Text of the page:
In just a little more than one week, we will observe the tenth anniversary of the terrorist attacks of September 11th. I suspect anyone school age or older in 2001 remembers vividly that beautiful Tuesday morning and the shattering blast of violence and death that changed everything. There was a great deal of spiritual reflection and prayer that was spurred by the events of 9/11. Below are some of my thoughts in the week immediately following the terrorist attacks (reprinted from The Messenger, September 17th, 2001):
It is amazing what a difference a few minutes can make in the life of an entire nation – how quickly things can change. The World Trade Center buildings in New York City took years to plan and years to construct. They were reduced to rubble in less than an hour. And, of course, the priceless lives of those who were killed in the terrorist attacks represent thousands of years of cumulative experience, wisdom, knowledge and love. Their lives ended so cruelly and abruptly that it’s almost beyond imagination. There is no value that can be attached to what was lost in one short hour last Tuesday morning.
In preparing for my sermon this past Sunday, I ran across an article that described two of the artist Rodin’s sculptures displayed in the Metropolitan Museum of Art. The first piece is titled “The Hand of God,” in which a strong and sensitive hand works a lump of clay, fashioning a man and woman out of the lifeless, chaotic mass. The second piece is called “The Hand of the Devil.” What is interesting is that the hands are essentially the same in each sculpture. But where the hand of God is fashioning form out of the lump of clay, the hand of the devil is idly working it, continually destroying any shape that appears. The clay continues to exist only as a meaningless lump. It remains a chaotic mass of nothing.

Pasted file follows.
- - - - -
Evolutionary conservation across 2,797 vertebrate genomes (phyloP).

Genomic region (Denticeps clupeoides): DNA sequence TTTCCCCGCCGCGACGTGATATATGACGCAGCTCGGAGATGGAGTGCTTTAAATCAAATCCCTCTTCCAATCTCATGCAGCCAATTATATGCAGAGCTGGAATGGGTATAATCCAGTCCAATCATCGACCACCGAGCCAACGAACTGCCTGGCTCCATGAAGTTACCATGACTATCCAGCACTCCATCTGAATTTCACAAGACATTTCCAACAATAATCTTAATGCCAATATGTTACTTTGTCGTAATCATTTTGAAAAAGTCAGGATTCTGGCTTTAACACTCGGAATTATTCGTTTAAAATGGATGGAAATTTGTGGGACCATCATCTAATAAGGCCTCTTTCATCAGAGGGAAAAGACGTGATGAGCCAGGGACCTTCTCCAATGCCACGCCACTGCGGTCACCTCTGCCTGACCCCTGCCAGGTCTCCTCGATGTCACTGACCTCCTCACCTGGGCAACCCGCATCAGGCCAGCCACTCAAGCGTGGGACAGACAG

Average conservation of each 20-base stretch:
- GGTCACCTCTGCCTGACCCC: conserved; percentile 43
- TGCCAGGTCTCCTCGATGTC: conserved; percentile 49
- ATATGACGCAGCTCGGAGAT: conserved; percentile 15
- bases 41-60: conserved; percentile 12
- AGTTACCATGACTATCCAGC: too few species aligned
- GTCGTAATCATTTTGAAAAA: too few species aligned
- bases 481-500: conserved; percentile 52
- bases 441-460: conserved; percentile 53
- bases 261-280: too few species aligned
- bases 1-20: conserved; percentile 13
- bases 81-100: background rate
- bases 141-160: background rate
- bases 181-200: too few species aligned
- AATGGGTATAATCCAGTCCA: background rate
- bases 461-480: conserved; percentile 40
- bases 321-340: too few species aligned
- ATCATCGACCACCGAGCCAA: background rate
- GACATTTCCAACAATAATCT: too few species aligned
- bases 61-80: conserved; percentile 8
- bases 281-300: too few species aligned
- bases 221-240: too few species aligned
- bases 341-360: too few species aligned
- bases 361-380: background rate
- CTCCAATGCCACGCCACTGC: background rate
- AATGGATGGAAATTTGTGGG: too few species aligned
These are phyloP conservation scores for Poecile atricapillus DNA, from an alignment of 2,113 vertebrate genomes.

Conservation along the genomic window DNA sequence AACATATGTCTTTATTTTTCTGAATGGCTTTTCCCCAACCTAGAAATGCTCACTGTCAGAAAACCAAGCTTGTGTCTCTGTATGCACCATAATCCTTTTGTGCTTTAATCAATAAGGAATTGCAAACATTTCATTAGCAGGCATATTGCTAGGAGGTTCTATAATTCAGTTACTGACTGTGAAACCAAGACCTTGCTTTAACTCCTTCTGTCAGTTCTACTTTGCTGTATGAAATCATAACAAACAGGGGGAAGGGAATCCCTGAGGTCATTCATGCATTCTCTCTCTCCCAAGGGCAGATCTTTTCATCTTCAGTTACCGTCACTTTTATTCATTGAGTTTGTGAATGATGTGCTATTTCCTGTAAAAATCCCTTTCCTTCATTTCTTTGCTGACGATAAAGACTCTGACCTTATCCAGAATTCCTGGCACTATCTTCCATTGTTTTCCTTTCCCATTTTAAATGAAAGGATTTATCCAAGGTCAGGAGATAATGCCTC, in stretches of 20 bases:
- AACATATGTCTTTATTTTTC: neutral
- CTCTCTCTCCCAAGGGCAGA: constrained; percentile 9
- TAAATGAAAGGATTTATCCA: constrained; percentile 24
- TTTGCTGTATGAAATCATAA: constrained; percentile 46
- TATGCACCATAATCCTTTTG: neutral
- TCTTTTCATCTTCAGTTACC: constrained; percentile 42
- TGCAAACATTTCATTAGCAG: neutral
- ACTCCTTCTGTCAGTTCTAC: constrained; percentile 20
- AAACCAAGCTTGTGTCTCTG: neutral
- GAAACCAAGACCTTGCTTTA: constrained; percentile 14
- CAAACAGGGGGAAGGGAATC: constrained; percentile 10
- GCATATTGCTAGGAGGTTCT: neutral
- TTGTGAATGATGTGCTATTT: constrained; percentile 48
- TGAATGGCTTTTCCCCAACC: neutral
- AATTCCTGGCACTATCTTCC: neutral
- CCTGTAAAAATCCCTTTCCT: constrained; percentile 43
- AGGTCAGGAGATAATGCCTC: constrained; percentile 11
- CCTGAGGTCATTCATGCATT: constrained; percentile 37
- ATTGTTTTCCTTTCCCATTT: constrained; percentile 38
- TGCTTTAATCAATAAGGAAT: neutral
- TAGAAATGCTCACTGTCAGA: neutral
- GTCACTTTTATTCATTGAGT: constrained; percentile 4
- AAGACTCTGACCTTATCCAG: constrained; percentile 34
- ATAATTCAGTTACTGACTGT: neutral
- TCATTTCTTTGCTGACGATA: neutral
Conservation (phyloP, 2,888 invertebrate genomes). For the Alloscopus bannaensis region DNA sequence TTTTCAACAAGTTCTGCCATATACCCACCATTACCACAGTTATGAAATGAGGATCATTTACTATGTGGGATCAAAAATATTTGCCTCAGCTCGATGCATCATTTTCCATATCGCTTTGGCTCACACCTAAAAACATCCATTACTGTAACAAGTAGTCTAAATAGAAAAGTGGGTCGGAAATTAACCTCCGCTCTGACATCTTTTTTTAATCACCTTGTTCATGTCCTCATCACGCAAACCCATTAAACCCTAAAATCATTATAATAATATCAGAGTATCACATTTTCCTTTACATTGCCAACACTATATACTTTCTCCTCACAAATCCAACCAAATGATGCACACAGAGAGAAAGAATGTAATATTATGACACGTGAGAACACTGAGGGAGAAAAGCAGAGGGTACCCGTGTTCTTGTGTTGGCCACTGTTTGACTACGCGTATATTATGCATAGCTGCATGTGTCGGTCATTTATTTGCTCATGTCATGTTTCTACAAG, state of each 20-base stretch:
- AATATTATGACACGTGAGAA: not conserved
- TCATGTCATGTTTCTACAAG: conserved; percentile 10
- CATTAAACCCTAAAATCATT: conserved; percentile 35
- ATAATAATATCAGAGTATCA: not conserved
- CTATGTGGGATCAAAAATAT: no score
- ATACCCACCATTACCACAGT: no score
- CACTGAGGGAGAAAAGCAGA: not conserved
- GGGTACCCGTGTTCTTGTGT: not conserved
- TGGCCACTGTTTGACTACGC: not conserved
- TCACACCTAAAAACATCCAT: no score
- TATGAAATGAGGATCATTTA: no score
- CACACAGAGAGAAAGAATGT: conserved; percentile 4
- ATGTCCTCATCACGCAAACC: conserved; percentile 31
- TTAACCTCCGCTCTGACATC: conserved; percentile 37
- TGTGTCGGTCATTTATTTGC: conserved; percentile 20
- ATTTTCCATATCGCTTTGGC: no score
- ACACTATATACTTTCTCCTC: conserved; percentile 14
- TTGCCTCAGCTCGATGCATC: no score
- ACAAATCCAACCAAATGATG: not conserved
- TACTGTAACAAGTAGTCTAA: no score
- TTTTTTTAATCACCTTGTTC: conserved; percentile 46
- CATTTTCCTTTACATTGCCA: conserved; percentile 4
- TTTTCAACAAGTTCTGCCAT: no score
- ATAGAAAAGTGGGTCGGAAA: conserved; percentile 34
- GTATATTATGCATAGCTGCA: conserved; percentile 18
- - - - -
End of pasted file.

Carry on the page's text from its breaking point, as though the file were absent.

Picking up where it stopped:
I believe the hand of God is at work in creation now, as always, gently bringing forth order out of chaos and life out of death. But the events of the past week make it clear there are other forces at work as well. It is indeed a cruel irony that what took years or even lifetimes to create could be destroyed in such a short time.
But while chaos may sometimes seem to be the order of the day, we can be assured God’s gentle hands have never been taken off our world. We can be assured even as things are broken and destroyed, the hand of God is already reshaping and remolding the chaos once again into order and life. Ultimately, we know God’s creative power and love can never be thwarted or defeated.
In the last week, we have witnessed unbelievable destruction. In the months and years ahead, I believe we will also see the hand of God at work in our nation and the world. We have an opportunity now to join our hands with God in the work that has to be done. It will require patience and compassion and love. But we are singers of life, co-creators with God and witnesses to the Good News of Jesus Christ – and that makes all the difference.